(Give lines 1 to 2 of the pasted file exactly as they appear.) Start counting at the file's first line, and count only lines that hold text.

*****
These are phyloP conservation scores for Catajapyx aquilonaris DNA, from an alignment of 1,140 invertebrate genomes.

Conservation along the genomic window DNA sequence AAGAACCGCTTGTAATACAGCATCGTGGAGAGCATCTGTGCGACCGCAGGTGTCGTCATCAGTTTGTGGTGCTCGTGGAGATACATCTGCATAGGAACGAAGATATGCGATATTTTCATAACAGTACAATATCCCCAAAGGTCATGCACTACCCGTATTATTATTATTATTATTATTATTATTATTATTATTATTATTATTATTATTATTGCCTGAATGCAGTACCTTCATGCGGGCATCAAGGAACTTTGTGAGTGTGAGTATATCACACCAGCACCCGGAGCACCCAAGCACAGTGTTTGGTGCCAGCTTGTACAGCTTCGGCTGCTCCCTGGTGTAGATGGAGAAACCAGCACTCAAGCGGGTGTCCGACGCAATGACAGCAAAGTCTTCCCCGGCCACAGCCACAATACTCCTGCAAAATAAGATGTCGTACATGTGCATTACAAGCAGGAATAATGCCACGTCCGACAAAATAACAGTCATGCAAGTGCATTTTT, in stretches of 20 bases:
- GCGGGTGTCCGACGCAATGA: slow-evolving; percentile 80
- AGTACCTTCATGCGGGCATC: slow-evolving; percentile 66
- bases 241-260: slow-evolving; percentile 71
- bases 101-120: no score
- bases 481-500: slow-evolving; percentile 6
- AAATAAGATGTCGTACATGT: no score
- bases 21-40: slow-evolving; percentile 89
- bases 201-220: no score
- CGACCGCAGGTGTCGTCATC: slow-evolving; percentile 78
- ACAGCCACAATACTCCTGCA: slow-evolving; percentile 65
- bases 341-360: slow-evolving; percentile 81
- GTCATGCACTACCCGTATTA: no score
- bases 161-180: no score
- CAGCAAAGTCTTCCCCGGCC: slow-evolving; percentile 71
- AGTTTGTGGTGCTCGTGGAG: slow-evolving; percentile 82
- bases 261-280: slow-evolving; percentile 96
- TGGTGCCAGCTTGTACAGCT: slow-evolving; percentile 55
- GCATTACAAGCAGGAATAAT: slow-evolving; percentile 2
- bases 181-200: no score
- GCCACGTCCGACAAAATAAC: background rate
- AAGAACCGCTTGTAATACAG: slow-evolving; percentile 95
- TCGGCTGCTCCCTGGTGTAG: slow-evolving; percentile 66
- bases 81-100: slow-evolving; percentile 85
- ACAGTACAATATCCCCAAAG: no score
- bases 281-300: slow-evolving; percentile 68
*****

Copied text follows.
These are phyloP conservation scores for Catajapyx aquilonaris DNA, from an alignment of 1,140 invertebrate genomes.

Conservation along the genomic window DNA sequence AAGAACCGCTTGTAATACAGCATCGTGGAGAGCATCTGTGCGACCGCAGGTGTCGTCATCAGTTTGTGGTGCTCGTGGAGATACATCTGCATAGGAACGAAGATATGCGATATTTTCATAACAGTACAATATCCCCAAAGGTCATGCACTACCCGTATTATTATTATTATTATTATTATTATTATTATTATTATTATTATTATTATTATTGCCTGAATGCAGTACCTTCATGCGGGCATCAAGGAACTTTGTGAGTGTGAGTATATCACACCAGCACCCGGAGCACCCAAGCACAGTGTTTGGTGCCAGCTTGTACAGCTTCGGCTGCTCCCTGGTGTAGATGGAGAAACCAGCACTCAAGCGGGTGTCCGACGCAATGACAGCAAAGTCTTCCCCGGCCACAGCCACAATACTCCTGCAAAATAAGATGTCGTACATGTGCATTACAAGCAGGAATAATGCCACGTCCGACAAAATAACAGTCATGCAAGTGCATTTTT, in stretches of 20 bases: